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As part of a program I'm writing, I need to solve a cubic equation exactly (rather than using a numerical root finder):

a*x**3 + b*x**2 + c*x + d = 0.

I'm trying to use the equations from here. However, consider the following code (this is Python but it's pretty generic code):

a =  1.0
b =  0.0
c =  0.2 - 1.0
d = -0.7 * 0.2

q = (3*a*c - b**2) / (9 * a**2)
r = (9*a*b*c - 27*a**2*d - 2*b**3) / (54*a**3)

print "q = ",q
print "r = ",r

delta = q**3 + r**2

print "delta = ",delta

# here delta is less than zero so we use the second set of equations from the article:

rho = (-q**3)**0.5

# For x1 the imaginary part is unimportant since it cancels out
s_real = rho**(1./3.)
t_real = rho**(1./3.)

print "s [real] = ",s_real
print "t [real] = ",t_real

x1 = s_real + t_real - b / (3. * a)

print "x1 = ", x1

print "should be zero: ",a*x1**3+b*x1**2+c*x1+d

But the output is:

q =  -0.266666666667
r =  0.07
delta =  -0.014062962963
s [real] =  0.516397779494
t [real] =  0.516397779494
x1 =  1.03279555899
should be zero:  0.135412149064

so the output is not zero, and so x1 isn't actually a solution. Is there a mistake in the Wikipedia article?

ps: I know that numpy.roots will solve this kind of equation but I need to do this for millions of equations and so I need to implement this to work on arrays of coefficients.

share|improve this question
Do you need the imaginary root? – J. Polfer Dec 1 '09 at 22:19
No, only real roots – astrofrog Dec 1 '09 at 22:21
I had some working code that solved for the real roots in VB.NET and I know it worked... I'll try to see if I can find it amongst my folders and post it tomarrow (no net access at home). – J. Polfer Dec 1 '09 at 22:23
For the x1 solution in the wikipedia article, you add s and t. s has imaginary part theta/3, and t has imaginary part -theta/3, so for that solution the imaginary parts should cancel exactly. – astrofrog Dec 1 '09 at 22:24
Can you be sure that, for those coefficients, the imaginary part is unimportant? After all delta is not zero. – pavium Dec 1 '09 at 22:25
up vote 22 down vote accepted

Wikipedia's notation (rho^(1/3), theta/3) does not mean that rho^(1/3) is the real part and theta/3 is the imaginary part. Rather, this is in polar coordinates. Thus, if you want the real part, you would take rho^(1/3) * cos(theta/3).

I made these changes to your code and it worked for me:

theta = arccos(r/rho)
s_real = rho**(1./3.) * cos( theta/3)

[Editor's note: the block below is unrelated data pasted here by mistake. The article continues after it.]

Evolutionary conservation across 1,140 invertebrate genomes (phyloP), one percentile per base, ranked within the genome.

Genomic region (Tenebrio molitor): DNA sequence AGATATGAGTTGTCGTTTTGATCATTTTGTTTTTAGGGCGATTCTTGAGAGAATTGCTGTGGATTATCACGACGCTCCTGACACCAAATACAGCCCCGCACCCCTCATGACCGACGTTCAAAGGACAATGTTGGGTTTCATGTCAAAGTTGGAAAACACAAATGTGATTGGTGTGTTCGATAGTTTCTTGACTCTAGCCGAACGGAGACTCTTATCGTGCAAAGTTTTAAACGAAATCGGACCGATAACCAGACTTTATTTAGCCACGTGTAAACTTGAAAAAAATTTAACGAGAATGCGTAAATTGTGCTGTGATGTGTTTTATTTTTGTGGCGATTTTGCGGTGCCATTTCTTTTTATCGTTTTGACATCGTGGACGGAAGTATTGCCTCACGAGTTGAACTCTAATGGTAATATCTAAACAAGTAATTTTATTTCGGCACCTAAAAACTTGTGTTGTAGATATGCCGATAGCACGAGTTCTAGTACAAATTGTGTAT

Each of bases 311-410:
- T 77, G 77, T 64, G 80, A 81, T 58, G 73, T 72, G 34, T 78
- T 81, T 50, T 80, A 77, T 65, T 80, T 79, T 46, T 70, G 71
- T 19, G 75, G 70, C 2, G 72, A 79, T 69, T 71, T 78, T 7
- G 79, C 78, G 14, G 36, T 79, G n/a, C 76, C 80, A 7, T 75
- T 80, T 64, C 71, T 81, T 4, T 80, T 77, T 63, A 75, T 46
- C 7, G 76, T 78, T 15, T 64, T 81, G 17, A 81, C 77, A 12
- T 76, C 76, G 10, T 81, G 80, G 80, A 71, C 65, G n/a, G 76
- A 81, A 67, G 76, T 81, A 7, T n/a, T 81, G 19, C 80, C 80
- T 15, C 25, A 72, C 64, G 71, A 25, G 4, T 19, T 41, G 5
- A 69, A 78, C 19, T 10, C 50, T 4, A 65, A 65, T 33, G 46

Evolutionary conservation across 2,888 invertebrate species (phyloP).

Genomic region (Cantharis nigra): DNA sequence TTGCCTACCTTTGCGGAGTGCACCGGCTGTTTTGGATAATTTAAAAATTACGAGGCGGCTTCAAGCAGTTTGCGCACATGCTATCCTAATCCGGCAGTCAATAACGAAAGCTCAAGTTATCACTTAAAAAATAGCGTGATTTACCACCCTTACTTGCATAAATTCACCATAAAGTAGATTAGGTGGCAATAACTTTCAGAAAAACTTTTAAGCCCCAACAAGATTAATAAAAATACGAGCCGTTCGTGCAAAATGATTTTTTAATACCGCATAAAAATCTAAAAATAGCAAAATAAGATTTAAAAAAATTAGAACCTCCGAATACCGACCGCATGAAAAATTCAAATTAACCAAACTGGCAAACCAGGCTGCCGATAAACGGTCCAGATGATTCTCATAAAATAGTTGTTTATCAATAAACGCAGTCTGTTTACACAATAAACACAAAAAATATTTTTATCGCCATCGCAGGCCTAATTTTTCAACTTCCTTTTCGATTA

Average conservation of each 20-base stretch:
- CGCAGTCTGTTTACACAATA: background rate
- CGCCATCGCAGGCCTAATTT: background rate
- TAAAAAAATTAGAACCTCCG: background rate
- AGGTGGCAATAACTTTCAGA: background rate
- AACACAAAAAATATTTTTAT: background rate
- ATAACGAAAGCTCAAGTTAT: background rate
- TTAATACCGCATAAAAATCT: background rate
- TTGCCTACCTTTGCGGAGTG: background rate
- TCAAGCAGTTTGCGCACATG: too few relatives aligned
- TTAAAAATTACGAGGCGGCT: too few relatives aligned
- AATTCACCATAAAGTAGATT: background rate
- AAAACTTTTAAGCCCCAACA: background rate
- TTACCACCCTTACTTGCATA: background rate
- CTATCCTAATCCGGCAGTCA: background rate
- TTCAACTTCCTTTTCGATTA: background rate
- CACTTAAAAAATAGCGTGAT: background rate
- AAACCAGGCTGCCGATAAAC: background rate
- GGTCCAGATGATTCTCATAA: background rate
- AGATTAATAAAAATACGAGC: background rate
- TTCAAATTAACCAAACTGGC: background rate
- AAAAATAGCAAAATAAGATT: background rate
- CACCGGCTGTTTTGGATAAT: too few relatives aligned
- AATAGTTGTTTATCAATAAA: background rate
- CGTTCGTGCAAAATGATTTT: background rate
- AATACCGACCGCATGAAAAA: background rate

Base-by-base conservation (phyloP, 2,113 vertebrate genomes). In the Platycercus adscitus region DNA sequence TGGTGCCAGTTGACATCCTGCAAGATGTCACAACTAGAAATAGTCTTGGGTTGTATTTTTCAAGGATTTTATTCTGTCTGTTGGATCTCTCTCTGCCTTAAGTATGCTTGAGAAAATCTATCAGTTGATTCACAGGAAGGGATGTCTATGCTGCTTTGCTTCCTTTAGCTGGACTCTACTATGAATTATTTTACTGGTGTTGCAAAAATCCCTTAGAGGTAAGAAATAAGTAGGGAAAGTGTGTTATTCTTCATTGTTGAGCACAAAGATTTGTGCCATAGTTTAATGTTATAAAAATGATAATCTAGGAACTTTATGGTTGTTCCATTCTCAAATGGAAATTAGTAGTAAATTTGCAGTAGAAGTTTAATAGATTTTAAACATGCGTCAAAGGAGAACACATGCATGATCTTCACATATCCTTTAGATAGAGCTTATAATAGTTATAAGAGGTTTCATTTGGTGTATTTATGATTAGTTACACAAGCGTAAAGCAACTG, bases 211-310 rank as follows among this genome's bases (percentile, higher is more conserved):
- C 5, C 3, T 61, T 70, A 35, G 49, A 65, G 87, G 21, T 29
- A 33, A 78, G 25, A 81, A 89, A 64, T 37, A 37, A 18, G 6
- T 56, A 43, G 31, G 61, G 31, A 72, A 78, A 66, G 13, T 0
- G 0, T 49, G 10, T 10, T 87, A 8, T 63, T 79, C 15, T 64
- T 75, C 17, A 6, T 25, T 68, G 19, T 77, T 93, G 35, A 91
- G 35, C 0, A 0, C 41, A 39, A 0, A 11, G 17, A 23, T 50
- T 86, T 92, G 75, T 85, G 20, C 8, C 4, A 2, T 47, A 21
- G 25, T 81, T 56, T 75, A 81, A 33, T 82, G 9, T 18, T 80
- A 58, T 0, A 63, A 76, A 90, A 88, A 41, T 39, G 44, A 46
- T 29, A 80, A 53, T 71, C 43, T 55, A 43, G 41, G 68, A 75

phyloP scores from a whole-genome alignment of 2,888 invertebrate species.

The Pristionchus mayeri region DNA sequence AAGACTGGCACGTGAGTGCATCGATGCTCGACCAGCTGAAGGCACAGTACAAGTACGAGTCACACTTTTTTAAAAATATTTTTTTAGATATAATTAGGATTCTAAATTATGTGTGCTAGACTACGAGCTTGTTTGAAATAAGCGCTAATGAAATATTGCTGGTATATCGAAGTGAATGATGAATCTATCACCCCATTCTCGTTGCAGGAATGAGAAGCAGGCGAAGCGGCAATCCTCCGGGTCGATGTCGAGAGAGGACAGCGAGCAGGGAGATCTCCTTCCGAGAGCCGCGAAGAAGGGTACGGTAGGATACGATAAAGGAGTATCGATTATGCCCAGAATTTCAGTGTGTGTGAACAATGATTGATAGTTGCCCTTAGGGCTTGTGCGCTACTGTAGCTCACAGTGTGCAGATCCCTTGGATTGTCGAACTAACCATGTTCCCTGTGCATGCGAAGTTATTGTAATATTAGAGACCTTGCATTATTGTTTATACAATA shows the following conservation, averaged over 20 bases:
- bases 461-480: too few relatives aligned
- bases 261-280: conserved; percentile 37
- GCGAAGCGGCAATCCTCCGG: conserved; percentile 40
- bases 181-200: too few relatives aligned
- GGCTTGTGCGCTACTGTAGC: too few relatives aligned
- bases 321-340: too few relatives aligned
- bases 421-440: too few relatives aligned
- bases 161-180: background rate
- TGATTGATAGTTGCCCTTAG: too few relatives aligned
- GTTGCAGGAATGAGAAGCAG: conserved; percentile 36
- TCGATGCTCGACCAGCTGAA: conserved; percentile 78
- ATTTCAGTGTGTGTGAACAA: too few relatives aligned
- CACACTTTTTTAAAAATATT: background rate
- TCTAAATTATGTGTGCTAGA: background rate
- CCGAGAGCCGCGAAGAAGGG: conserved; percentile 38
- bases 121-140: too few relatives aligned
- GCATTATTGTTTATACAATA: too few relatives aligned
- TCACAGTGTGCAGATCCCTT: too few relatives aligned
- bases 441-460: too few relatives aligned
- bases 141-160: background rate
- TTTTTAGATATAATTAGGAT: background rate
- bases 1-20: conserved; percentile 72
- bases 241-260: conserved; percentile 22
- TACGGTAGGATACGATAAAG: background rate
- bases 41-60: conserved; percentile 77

t_real = rho**(1./3.) * cos(-theta/3)

(Of course, s_real = t_real here because cos is even.)

share|improve this answer
There it is. Can't believe I read through that several times. – John Dec 1 '09 at 22:52
Thanks so much for spotting this! I was going crazy trying to understand why it wouldn't work. – astrofrog Dec 1 '09 at 23:01

The program below perfectly solves the Cubic Equation of the form Ax^3 + Bx^2 + Cx + D.

The flawless code is written in .Net C#.

The real and imaginary roots are separated by black and red colors respectively.

Simply update the value of variables A, B, C and D to see the answers i.e. the solution of the equation.

To find the 2 roots, solution of a Quadratic equation please visit here.

enter image description here


share|improve this answer
The link is down! – P i Jul 20 '15 at 12:35

Here's A. Rex's solution in JavaScript:

a =  1.0;
b =  0.0;
c =  0.2 - 1.0;
d = -0.7 * 0.2;

q = (3*a*c - Math.pow(b, 2)) / (9 * Math.pow(a, 2));
r = (9*a*b*c - 27*Math.pow(a, 2)*d - 2*Math.pow(b, 3)) / (54*Math.pow(a, 3));
console.log("q = "+q);
console.log("r = "+r);

delta = Math.pow(q, 3) + Math.pow(r, 2);
console.log("delta = "+delta);

// here delta is less than zero so we use the second set of equations from the article:
rho = Math.pow((-Math.pow(q, 3)), 0.5);
theta = Math.acos(r/rho);

// For x1 the imaginary part is unimportant since it cancels out
s_real = Math.pow(rho, (1./3.)) * Math.cos( theta/3);
t_real = Math.pow(rho, (1./3.)) * Math.cos(-theta/3);

console.log("s [real] = "+s_real);
console.log("t [real] = "+t_real);

x1 = s_real + t_real - b / (3. * a);

console.log("x1 = "+x1);
console.log("should be zero: "+(a*Math.pow(x1, 3)+b*Math.pow(x1, 2)+c*x1+d));
share|improve this answer
Seeing as you use Math.pow a lot, you might consider this extension: Number.prototype.pow = function(a) { return Math.pow(this, a); }; 2..pow(3) // 8 – P i Jul 20 '15 at 13:09

I've looked at the Wikipedia article and your program.

I also solved the equation using Wolfram Alpha and the results there don't match what you get.

I'd just go through your program at each step, use a lot of print statements, and get each intermediate result. Then go through with a calculator and do it yourself.

I can't find what's happening, but where your hand calculations and the program diverge is a good place to look.

share|improve this answer
I did go through very carefully, and also tried using a calculator, and I'm pretty confident I'm not doing anything wrong. Could this be a problem with the wikipedia article? – astrofrog Dec 1 '09 at 22:45
See A. Rex's answer. As they say, "Well, THERE'S your problem!" – John Dec 1 '09 at 22:52

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